Updated: Sep 4
There is more and more feedback from the field that there are problems with product approvals – due to insufficiently justified risk acceptance thresholds.
Companies are addressing the question "How many deaths are we willing to accept?" with the pi-by-thumb rule rather than using scientifically sound data.
Our expert Bernhard Lindner, MSc explains why this is problematic and how acceptance limits should be determined correctly.
How You Should NOT Determine Risk Acceptance Limits in Medical Device Risk Management
The specifications for the severity of the damage, as well as for the probability of occurrence, are often taken from chapter 5.5 of ISO/TR 24971:2020.
To determine how many damages may occur per year, it is simply asked how much damage the management is willing to accept.
This approach leads to the acceptance limits being more or less arbitrary, not based on sound data, and not corresponding to reality. Thus, this approach to determining acceptance limits is not suitable as a tool in in medical device risk management.
Medical Device Risk Management: How to Determine Suitable Risk Acceptance Limits
To define reliable acceptance limits, you must justify why specific harm of a severity category is accepted by society on average from a particular occurrence (under certain conditions). This average social acceptance must be determined from well-founded data. It indicates how much damage we as a society are willing to accept in connection with medical devices.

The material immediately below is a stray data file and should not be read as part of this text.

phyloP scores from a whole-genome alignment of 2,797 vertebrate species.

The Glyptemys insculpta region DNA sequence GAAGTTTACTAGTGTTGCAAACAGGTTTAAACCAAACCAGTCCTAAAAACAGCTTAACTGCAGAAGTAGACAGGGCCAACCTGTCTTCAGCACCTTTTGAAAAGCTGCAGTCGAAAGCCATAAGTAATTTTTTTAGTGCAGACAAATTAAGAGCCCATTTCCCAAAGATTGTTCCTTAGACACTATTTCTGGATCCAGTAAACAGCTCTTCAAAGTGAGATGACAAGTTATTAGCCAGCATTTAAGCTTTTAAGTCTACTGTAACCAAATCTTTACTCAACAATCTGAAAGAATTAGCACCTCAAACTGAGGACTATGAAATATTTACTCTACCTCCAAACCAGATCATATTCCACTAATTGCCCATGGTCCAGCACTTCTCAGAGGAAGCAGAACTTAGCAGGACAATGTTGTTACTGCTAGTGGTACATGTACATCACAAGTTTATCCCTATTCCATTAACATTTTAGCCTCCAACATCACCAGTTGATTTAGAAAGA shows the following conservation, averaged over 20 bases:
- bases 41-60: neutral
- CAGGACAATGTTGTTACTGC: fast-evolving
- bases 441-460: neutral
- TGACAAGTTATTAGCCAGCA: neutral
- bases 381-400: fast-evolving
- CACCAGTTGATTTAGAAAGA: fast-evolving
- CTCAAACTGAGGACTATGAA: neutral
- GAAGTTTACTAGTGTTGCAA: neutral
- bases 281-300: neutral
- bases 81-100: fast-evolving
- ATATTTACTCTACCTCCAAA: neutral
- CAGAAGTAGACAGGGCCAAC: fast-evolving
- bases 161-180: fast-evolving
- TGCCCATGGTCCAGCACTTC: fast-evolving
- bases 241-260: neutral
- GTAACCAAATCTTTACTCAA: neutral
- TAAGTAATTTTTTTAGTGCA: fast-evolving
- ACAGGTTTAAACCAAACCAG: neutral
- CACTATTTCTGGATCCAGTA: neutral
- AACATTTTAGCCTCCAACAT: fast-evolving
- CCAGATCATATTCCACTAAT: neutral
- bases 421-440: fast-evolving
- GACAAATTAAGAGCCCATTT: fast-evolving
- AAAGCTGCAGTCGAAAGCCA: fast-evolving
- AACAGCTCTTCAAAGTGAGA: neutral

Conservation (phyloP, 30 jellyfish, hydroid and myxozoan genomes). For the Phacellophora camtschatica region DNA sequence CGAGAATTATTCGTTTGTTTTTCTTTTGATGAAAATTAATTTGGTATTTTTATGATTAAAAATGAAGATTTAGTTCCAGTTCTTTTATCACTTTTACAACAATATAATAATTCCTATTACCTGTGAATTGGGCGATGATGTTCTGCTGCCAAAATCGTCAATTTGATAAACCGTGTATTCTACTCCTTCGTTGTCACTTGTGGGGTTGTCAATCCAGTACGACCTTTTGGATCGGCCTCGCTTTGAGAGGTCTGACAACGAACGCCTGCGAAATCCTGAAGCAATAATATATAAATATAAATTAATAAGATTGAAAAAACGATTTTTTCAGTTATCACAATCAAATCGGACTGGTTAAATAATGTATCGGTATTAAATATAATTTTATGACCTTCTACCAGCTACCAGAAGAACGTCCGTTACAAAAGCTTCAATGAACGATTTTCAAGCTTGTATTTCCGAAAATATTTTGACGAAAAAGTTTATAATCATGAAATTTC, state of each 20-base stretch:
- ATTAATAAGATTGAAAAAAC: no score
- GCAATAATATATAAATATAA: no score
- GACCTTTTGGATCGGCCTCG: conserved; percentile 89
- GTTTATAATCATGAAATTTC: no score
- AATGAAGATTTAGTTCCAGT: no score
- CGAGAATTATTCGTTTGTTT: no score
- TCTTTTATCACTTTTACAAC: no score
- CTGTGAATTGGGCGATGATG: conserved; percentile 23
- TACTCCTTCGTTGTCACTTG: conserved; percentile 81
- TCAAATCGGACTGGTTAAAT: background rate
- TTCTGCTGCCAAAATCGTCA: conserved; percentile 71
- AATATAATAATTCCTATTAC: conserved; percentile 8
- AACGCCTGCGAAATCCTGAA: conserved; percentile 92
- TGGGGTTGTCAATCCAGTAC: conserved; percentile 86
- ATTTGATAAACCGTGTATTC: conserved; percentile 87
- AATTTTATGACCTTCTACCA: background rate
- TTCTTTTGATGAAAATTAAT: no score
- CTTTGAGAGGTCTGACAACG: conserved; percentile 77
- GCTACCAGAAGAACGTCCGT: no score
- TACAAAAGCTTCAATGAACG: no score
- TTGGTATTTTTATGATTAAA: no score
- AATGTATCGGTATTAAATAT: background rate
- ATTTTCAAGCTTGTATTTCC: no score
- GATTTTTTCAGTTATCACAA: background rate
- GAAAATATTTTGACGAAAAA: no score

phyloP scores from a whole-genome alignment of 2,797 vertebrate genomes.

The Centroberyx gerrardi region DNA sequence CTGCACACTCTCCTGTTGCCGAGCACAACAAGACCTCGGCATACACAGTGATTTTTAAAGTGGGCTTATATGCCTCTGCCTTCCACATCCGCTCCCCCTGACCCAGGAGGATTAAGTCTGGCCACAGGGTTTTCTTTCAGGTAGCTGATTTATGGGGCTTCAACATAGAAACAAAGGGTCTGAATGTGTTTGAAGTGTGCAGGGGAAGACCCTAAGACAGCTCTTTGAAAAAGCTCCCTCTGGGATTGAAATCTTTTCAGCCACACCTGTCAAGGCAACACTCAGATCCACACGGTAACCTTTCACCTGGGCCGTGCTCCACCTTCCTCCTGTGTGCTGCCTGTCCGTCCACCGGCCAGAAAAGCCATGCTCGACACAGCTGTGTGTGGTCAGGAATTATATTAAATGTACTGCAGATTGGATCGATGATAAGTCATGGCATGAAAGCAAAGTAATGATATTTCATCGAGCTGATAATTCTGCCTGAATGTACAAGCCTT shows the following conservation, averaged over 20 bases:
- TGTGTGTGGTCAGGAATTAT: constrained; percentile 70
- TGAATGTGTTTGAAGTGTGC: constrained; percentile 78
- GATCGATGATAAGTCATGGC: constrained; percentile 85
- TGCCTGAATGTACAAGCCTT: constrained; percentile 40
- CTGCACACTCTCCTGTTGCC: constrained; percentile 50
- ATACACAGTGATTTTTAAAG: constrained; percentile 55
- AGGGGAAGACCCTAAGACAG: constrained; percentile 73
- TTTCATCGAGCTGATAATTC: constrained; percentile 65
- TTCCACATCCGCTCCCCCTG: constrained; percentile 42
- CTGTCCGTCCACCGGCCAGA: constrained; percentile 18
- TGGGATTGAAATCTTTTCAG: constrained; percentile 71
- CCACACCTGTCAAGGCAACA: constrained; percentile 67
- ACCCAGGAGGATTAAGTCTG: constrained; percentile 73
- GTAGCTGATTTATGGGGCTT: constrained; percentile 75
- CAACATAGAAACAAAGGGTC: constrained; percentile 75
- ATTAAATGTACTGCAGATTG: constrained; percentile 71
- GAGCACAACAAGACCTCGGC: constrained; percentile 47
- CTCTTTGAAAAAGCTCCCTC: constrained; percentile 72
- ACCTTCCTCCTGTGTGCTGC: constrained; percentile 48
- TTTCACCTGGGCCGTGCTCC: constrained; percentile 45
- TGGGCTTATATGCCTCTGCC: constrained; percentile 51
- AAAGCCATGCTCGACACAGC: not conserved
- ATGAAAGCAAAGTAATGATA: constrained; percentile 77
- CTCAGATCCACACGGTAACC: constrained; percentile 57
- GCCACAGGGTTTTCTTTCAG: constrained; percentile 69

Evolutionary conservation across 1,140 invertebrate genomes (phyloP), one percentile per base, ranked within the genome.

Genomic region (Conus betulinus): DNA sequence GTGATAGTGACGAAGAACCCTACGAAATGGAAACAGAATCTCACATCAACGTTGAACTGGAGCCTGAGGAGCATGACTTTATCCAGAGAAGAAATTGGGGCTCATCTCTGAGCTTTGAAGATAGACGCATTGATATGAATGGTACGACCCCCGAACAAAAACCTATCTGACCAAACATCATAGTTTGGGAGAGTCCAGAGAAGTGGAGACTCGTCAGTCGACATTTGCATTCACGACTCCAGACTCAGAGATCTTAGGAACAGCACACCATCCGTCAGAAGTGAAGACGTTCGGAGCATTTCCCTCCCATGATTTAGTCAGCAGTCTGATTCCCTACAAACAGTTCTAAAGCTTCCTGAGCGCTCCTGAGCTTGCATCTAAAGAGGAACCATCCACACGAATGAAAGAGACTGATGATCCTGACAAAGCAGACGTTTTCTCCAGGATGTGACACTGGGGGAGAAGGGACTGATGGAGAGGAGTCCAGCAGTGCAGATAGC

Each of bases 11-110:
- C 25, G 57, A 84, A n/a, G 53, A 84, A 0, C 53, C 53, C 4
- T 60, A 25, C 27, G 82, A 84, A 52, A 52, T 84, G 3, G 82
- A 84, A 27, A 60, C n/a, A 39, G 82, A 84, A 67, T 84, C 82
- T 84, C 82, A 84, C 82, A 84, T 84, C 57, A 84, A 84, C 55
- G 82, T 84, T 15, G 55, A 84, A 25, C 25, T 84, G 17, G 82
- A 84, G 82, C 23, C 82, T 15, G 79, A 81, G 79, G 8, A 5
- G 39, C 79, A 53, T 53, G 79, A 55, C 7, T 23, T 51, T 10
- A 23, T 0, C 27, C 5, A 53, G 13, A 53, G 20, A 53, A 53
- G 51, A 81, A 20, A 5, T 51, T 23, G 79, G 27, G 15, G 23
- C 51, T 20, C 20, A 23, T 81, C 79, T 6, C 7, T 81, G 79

Why Average Societal Acceptance?
Each person has a different personal risk acceptance limit. The acceptance limit of a family father may be much lower than that of an extreme sports athlete. People in different cultures and social or political systems will have different acceptance limits. It is even demonstrable that the acceptance of harm caused by two products can be different. These effects are offset by determining an average risk acceptance.
The key to justifiable risk acceptance limits in risk management for medical devices is determining the average societal acceptance of harms associated with the specific medical device or group of medical devices.
Author: Bernhard Lindner, MSc
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